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Dr Ferguson discusses the importance of making connections with and between his students to help them succeed in his courses. He encourages them to be reflective about their own and other student’s responses to questions. One of his favorite methods of teaching novices is to model the process of expert problem solving in the...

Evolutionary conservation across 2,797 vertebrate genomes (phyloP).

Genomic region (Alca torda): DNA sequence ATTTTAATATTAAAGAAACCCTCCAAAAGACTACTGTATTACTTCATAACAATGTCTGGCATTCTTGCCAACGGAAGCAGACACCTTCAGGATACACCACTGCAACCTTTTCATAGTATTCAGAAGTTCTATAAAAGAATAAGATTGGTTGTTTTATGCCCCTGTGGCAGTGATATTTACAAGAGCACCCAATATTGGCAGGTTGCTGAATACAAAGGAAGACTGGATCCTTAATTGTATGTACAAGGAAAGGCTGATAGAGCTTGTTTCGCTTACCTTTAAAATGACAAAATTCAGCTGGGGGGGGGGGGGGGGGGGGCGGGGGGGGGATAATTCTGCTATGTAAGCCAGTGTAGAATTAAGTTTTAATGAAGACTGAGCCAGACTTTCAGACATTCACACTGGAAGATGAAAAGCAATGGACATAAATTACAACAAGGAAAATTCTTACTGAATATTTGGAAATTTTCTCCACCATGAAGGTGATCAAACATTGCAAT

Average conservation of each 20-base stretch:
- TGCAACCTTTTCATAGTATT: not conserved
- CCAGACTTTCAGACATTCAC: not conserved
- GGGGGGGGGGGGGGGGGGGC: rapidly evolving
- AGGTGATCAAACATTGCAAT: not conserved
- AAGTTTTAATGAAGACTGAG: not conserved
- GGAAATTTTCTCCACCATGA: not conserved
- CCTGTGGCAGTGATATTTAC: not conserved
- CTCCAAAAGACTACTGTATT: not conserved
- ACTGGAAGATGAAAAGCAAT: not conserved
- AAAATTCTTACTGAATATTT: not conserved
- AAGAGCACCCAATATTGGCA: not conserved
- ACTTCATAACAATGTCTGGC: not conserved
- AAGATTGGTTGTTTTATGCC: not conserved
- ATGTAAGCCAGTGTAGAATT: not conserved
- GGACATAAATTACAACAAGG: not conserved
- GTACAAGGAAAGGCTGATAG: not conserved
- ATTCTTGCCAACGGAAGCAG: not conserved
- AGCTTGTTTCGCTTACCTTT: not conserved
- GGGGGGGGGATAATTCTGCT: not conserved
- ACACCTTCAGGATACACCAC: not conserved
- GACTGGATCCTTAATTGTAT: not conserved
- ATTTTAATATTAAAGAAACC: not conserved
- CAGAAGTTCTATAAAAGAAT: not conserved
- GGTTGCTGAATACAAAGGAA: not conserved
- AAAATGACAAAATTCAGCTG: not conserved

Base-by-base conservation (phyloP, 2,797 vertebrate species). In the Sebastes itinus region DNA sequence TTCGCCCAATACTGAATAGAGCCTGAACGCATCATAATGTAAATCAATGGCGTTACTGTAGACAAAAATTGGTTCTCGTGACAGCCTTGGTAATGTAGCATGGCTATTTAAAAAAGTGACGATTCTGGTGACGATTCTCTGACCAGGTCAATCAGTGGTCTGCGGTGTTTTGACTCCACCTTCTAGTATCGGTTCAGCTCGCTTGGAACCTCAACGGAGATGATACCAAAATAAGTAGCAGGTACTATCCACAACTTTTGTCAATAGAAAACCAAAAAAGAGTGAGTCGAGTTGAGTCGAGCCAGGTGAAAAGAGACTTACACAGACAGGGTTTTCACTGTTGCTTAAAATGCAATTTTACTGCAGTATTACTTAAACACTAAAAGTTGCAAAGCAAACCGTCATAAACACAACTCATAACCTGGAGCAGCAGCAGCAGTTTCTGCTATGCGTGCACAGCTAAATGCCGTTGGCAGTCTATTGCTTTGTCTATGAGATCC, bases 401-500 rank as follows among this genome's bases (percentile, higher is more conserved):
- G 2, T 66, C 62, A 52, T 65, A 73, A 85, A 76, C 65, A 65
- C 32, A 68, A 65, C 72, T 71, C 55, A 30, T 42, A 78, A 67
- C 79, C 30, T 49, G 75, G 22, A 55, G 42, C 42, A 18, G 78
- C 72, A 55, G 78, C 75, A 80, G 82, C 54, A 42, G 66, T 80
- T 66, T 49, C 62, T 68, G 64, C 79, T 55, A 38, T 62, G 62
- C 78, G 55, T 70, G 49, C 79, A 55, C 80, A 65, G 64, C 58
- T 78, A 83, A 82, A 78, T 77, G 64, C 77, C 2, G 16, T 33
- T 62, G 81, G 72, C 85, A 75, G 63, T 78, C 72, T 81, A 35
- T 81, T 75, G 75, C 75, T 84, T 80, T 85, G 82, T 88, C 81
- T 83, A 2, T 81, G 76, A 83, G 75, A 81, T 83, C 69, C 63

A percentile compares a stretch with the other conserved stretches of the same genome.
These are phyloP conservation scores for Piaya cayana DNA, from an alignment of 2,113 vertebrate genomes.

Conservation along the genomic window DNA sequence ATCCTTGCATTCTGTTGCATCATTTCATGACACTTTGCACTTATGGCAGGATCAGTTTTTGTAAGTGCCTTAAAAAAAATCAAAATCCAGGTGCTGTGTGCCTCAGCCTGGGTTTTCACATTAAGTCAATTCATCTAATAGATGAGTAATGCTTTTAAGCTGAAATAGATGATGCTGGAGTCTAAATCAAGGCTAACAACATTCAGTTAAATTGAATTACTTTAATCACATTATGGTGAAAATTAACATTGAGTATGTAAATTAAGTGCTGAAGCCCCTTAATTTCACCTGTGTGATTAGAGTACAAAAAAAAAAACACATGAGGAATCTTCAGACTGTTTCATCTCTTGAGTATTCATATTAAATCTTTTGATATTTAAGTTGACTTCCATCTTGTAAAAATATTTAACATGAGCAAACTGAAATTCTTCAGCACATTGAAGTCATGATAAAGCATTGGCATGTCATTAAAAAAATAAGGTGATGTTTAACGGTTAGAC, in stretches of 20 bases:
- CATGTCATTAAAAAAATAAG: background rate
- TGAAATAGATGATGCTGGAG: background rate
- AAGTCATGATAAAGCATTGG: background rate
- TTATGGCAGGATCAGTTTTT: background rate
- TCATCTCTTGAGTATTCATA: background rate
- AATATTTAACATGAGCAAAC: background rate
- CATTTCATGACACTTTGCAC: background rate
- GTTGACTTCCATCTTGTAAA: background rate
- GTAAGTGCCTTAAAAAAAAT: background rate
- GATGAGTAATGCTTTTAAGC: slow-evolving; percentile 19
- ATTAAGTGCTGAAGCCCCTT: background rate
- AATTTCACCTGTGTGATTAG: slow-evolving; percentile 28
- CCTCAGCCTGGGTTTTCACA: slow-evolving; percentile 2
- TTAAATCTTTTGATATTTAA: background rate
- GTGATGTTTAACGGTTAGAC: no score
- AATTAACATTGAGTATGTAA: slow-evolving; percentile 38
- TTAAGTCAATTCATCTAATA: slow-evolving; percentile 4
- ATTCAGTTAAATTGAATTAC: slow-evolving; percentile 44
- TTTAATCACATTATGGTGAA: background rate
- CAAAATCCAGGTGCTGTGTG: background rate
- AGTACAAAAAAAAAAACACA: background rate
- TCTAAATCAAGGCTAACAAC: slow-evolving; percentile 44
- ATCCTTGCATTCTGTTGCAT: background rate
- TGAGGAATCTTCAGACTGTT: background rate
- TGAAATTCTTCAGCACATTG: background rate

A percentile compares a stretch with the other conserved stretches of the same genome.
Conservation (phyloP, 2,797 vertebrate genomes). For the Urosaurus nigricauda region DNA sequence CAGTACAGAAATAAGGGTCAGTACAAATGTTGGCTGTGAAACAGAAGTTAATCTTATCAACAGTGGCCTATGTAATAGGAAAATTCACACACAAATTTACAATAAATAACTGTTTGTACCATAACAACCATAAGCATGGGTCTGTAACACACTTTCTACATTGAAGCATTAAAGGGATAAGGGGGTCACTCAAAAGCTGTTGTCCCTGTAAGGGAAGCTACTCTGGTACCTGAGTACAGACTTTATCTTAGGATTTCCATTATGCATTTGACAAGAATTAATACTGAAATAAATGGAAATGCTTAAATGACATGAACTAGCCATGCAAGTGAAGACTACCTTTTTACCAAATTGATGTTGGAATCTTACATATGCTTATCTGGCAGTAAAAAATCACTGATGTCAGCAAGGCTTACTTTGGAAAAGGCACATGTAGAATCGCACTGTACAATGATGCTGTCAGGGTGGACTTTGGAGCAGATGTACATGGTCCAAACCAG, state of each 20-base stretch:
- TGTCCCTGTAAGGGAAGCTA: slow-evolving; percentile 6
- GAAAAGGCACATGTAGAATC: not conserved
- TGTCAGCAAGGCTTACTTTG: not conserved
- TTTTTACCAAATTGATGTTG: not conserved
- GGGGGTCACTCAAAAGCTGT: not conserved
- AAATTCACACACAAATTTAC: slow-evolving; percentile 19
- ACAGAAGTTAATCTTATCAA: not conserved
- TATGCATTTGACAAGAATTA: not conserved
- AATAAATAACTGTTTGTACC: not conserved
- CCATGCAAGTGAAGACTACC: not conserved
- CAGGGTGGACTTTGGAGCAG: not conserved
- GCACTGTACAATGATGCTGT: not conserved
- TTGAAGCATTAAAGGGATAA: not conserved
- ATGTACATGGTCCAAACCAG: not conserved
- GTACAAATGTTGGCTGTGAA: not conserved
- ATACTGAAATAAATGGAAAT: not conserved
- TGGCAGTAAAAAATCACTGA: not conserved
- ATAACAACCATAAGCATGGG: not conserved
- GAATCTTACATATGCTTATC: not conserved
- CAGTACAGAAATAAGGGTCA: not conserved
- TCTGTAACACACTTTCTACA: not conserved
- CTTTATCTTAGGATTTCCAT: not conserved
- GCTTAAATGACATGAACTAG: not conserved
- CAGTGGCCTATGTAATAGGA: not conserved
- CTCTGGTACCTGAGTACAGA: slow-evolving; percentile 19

Dr Ferguson discusses the importance of making connections with and between his students to help them succeed in his courses. He encourages them to be reflective about their own and other student’s responses to questions. One of his favorite methods of teaching novices is to model the process of expert problem solving in the classroom while vocalizing about the thought process as he does so. He is willing to divert planned classroom activities in lieu of getting students to think about the content. David discusses what to do when a student asks a question that you do not know the answer to and provides mechanisms for faculty to turn this to their advantage. He encourages students to develop “person on the street” explanations of concepts – in essence having them teach to learn, and to bring real world examples into the classroom to make learning relevant. In designing a course he encourages faculty to think about the most critical things a student should know a year after the course ends and put most of your effort there.